Good luck. Wish I'd been able to warn you earlier! (Maybe Darnell has a backup?)

    -K ()

  • In fact Robert Thompson found a good bit of it and I recovered most. Thanks. Front Page doesn't seem to have the same problems. We'll see. The experiments continue.
  • From: Peter N. Glaskowsky []

    Sent: Sunday, June 21, 1998 3:23 PM



    Subject: AMD's K6-2

  • In response to your email to Jerry Pournelle, as found at:

    The AMD K6-3D was announced at the 1997 Microprocessor Forum, an industry conference run by the company I work for, MicroDesign Resources ( ). The K6-3D was renamed the K6-2 when it was announced this spring.

    Our newsletter, the Microprocessor Report, ran a detailed article on the K6-3D at the time, and we've run additional material on the 3DNow! instruction set that appeared in the K6-2.

    There's a subtle point to be made here about paper vs. electronic publications. The Report is a paper publication, but our secret to prompt coverage is advance disclosure from the vendors. Vendors often set their release dates to coincide with our cover dates so we can have a detailed article on the street the same day a part is announced. This often means our analysis is published on paper even _before_ the electronic media get the raw material they'll use to write their stories. (And why our analysts often get quoted in those stories.)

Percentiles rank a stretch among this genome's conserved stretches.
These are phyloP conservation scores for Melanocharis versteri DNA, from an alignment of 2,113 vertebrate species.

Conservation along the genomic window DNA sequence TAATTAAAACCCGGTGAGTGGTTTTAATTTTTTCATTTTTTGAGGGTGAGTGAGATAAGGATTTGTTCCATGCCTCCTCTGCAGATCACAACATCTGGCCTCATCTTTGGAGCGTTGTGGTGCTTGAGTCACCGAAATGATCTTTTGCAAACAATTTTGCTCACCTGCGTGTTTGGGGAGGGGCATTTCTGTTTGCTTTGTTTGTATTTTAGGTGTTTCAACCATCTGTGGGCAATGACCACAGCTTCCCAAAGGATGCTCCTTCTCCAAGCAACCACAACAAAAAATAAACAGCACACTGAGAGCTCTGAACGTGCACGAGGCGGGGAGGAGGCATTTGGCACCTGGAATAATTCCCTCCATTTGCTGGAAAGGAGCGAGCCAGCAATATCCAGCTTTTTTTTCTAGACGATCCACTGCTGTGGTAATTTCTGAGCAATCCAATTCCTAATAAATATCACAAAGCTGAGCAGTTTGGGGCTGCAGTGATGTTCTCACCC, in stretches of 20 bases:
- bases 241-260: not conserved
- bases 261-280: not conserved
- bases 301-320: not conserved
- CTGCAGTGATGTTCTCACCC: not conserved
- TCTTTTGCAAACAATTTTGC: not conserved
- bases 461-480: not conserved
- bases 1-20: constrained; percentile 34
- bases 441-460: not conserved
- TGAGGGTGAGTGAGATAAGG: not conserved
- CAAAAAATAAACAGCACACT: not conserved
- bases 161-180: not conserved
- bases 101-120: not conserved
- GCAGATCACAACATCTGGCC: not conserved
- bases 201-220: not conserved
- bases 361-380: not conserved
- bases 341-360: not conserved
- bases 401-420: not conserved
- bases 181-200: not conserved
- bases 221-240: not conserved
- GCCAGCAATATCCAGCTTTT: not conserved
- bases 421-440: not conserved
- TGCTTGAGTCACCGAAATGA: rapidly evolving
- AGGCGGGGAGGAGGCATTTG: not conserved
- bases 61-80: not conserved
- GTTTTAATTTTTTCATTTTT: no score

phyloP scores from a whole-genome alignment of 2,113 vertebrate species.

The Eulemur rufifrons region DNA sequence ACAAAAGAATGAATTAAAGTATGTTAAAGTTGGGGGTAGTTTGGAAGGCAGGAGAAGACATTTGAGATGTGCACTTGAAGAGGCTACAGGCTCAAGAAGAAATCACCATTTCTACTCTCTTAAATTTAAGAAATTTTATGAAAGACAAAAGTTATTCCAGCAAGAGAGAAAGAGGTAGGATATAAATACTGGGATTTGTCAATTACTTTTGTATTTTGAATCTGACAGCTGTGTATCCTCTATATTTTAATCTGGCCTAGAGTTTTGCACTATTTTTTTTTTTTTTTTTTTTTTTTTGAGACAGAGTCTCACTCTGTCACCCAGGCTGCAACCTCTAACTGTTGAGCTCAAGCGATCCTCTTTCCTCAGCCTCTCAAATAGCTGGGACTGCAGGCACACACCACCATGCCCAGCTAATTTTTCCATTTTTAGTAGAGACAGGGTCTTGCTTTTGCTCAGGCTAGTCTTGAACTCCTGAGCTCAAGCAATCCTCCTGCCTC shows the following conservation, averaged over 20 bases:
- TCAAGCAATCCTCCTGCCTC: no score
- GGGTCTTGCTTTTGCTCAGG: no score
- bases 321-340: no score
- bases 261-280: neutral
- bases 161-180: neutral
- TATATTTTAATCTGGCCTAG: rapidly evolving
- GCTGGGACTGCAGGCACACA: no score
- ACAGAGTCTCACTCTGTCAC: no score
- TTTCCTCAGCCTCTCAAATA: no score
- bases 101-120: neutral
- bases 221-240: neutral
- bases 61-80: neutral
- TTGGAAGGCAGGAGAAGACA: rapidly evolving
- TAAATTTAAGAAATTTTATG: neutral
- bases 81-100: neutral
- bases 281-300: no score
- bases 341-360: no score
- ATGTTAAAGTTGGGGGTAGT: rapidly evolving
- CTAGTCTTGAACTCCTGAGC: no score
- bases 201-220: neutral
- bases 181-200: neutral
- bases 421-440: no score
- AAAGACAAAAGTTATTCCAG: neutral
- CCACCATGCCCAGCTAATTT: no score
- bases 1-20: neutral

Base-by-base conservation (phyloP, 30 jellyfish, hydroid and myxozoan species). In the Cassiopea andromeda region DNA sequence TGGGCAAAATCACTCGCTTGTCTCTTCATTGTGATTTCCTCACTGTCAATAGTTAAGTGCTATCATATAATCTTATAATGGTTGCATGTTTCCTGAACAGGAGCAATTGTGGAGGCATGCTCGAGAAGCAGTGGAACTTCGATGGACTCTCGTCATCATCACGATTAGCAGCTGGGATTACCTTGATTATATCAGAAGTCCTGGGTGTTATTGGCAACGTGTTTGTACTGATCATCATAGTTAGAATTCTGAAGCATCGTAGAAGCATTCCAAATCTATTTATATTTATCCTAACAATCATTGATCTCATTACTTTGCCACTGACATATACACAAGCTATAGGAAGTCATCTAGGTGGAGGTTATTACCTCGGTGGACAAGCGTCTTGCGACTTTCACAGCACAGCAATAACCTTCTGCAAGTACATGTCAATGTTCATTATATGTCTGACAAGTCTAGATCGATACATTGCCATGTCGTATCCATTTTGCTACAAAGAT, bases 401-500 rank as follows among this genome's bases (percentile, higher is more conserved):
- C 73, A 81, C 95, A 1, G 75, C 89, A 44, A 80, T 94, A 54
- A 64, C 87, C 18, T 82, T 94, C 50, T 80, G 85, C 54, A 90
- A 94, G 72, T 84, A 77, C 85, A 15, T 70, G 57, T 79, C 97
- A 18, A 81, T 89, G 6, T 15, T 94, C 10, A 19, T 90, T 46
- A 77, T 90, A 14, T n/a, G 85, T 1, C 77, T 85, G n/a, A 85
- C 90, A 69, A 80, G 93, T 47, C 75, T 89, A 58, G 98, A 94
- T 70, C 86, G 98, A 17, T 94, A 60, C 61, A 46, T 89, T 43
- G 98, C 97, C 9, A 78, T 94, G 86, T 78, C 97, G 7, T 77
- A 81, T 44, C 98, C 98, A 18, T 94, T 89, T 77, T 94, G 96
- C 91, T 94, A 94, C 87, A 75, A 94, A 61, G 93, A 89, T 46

I've also written about the K6-2 and 3DNow! for my column in Multimedia Systems Design magazine ( ), though MSD suffers from publication lag just like other paper magazines.

    You might want to check out our Web site for information on the Microprocessor Report, since it sounds like information you could use.

    Oh, and just to comment on a couple other points on that page in case Jerry wants to add this letter to it, I use and prefer Eudora for email; it's a great package, powerful and easy to use. Most importantly, it's no more complex than necessary to do the job. I'm a big fan of elegance in software design. I also use Dreamweaver as a Web-page editor for the same reasons. Other Web-page editors are as powerful, or more, but all the other decent editors produce really messy HTML code. Dreamweaver's output is clean and concise, and if you edit it manually, Dreamweaver won't mess with your changes. Jerry, I strongly recommend both packages.